However, very little of the defense Hagel’s friends have put up are related to these slightly unorthodox foreign policy positions. It’s all couched in Hagel’s devotion to an occupying state. But if we’re ever to break out of the stale and failed policy on the Middle East the U.S. has pursued for the past few decades, people should be defending these positions. Here’s some of what Hagel has said that should be shouted from the rooftops–because they’re rational positions that could put the U.S. on a better path to a sane policy towards Israel:

-Hagel pushed for a ceasefire during the 2006 Israeli assault on Lebanon. “How do we realistically believe that a continuation of the systematic destruction of an American friend — the country and people of Lebanon — is going to enhance America’s image and give us the trust and credibility to lead a lasting and sustained peace effort in the Middle East?” said Hagel. (The pro-Hagel memo, while mentioning the Lebanon issue, did not include the quote that Israel was engaging in the “systematic destruction of an American friend, and also places Hagel’s opposition to the war on Lebanon as in line with Israeli opinion. You can’t have an anti-war position without aligning it with an Israeli one, it seems.)

-Hagel is frank about the Israel lobby. In an interview with Aaron David Miller, Hagel said: “The political reality is that … the Jewish lobby intimidates a lot of people up here.” (The term “Jewish lobby” is sloppy, in my eyes, although there are Jewish groups involved in the Israel lobby as a whole.) But Hagel’s larger point about the Israel lobby intimidating people is spot-on. Yet none of the defenders of Hagel have acknowledged the very plain fact that there is an Israel lobby that holds sway and influence over Washington.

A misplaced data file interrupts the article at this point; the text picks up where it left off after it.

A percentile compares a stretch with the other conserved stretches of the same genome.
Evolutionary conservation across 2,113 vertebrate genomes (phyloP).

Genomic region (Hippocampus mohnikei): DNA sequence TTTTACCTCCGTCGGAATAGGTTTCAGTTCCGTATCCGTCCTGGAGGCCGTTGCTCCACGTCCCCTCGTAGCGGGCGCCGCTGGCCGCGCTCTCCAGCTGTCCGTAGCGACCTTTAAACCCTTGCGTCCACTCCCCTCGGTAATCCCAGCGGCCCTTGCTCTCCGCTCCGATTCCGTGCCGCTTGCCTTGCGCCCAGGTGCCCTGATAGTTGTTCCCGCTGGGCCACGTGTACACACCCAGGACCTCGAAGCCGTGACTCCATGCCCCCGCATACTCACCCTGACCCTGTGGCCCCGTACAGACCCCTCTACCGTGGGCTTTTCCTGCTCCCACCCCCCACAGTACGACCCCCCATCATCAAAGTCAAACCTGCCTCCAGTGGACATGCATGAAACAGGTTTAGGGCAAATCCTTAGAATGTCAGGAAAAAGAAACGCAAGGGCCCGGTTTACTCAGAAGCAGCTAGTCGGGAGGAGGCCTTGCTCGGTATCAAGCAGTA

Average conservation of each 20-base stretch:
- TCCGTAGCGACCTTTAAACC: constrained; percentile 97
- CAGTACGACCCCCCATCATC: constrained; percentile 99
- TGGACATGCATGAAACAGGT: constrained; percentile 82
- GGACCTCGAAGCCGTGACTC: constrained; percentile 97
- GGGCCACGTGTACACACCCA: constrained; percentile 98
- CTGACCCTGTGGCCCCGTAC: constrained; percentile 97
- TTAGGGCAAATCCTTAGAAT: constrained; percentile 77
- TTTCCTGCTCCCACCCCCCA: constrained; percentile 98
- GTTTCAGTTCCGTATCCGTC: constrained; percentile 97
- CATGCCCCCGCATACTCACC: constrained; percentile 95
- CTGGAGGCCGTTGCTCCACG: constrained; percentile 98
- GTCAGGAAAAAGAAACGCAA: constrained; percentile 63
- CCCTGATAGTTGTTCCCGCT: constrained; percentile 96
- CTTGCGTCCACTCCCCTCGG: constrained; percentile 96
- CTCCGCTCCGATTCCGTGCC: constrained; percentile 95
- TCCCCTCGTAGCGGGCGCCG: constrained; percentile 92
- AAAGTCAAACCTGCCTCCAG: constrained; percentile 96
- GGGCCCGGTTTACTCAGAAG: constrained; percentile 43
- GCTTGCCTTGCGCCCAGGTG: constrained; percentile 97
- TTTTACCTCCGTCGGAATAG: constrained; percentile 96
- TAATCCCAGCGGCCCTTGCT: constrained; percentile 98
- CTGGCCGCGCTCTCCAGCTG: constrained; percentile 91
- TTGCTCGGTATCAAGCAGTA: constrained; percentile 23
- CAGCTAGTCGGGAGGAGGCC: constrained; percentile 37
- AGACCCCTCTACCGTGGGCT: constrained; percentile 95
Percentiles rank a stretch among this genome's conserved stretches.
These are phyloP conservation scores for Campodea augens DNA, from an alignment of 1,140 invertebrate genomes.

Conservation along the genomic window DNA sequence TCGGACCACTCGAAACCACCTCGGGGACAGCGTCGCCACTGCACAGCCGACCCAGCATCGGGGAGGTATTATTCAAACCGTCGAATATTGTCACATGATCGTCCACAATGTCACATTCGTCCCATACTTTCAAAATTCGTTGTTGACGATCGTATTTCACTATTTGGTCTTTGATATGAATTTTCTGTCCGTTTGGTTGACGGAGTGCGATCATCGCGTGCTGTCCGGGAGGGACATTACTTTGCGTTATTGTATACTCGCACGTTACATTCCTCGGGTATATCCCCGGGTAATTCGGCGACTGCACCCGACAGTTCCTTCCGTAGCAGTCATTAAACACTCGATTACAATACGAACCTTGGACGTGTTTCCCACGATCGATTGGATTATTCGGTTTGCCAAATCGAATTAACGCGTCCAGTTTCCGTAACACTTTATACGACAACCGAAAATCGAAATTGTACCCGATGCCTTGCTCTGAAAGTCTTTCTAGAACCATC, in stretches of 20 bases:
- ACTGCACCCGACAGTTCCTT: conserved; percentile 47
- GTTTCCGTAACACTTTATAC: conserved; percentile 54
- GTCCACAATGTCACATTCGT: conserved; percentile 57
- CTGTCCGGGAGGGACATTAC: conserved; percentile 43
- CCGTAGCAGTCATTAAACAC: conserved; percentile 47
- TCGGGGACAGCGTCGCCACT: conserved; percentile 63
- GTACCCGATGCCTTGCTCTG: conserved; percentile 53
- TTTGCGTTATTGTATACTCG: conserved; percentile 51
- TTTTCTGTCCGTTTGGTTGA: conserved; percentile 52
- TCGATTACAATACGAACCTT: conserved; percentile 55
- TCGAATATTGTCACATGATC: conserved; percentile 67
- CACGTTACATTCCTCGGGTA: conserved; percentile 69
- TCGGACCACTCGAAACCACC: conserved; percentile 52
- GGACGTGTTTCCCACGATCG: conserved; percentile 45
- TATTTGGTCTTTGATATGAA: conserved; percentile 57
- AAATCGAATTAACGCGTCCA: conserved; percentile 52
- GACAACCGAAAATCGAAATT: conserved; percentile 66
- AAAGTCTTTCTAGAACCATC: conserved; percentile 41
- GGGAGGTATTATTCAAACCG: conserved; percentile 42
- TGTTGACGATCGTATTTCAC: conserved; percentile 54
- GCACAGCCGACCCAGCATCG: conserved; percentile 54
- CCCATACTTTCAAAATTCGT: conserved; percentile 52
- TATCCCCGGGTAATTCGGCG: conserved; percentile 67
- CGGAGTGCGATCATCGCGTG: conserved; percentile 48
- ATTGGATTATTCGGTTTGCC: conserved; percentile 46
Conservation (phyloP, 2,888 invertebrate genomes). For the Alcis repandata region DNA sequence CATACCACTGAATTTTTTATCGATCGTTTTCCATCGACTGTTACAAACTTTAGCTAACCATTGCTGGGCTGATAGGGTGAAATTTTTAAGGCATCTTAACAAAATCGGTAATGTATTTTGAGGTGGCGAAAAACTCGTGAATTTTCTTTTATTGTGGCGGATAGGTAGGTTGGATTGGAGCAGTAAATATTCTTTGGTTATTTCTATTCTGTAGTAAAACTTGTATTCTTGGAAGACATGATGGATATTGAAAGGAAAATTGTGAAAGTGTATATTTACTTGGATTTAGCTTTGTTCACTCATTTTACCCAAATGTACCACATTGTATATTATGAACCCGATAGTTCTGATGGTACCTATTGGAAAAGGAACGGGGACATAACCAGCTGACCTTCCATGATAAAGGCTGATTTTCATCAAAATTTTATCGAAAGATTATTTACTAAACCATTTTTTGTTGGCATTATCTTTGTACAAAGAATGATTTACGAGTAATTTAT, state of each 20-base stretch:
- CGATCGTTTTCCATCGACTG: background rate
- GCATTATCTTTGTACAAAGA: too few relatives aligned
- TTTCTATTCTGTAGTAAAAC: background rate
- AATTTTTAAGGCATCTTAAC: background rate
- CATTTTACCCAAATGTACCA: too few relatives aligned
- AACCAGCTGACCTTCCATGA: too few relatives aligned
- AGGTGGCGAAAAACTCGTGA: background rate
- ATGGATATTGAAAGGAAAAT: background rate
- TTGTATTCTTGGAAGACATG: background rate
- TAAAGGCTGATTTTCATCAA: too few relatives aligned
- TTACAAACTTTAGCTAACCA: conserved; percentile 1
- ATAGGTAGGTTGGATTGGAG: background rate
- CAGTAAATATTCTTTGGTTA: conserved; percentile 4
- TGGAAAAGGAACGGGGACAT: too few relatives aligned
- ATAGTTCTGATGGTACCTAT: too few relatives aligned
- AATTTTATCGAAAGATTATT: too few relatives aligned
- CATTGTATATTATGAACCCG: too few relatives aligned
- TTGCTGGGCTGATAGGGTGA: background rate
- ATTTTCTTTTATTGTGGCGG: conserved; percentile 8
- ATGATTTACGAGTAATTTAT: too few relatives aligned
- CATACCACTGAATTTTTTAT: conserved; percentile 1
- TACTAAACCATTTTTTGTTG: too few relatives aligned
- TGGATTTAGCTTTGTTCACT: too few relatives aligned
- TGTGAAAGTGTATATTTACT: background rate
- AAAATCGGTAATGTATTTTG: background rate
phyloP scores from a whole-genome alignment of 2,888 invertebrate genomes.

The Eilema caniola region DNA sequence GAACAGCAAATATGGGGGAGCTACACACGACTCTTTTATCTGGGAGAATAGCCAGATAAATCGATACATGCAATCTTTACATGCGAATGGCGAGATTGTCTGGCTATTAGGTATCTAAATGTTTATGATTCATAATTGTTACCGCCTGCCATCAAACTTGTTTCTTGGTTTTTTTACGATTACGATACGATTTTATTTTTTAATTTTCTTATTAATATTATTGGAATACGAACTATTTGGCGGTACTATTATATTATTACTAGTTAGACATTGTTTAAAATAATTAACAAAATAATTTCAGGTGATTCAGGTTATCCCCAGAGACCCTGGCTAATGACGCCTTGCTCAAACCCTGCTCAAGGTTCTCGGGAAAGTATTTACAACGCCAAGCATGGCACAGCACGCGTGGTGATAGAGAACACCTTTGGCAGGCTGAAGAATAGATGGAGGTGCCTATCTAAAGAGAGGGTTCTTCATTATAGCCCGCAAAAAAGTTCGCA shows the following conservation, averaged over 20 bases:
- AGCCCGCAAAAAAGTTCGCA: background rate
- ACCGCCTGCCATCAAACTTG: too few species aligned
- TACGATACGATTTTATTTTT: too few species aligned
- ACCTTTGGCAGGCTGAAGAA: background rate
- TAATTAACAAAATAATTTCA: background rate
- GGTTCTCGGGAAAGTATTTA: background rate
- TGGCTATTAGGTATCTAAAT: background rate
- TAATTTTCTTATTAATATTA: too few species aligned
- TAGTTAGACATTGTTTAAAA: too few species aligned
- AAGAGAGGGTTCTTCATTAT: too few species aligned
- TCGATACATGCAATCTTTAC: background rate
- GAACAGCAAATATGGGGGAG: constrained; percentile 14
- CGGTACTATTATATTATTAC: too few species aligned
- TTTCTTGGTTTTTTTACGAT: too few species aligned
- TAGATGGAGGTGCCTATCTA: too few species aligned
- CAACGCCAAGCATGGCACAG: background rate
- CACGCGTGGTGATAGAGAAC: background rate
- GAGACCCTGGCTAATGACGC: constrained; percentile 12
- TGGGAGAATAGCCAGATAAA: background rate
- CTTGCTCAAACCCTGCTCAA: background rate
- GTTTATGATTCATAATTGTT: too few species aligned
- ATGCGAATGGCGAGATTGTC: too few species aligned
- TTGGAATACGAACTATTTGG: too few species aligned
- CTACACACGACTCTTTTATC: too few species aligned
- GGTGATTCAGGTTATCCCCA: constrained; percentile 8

-Hagel has pushed for a more open policy towards Hamas. As Reuters notes, “after leaving office, Hagel urged Obama to open talks with Hamas.”

There’s more where those came from. But these statements, which, to me, say that Hagel is someone who looks at the Middle East with a clear mind, are not being defended. They should be if we’re interested in busting open the cloistered debate in the halls of power.

It is analogous to the defenders of President Obama’s Israel record. During the election, groups like the National Jewish Democratic Council defended Obama from smears that he was “anti-Israel” by noting Obama is more pro-Israel than the neoconservative right. That strategy contributed to the debate over Israel being pushed further to the right during the election season. Now, the defenders of Hagel are not pointing out his rational positions on the Middle East. Instead, they’re ignoring those and marshaling Hagel’s mainstream positions that are fully in line with, say, Lindsey Graham.

I understand that this is how Think Progress and other friends of Hagel play the game. They’re fully ensconced within the Washington bubble, where any hint of straying from the line on Israel is to be shunned. But it’s not a very effective way to begin to shift U.S. policy on Israel. And if Hagel is nominated, the tenor of the debate will force him to say loudly and clearly that he is “pro-Israel.”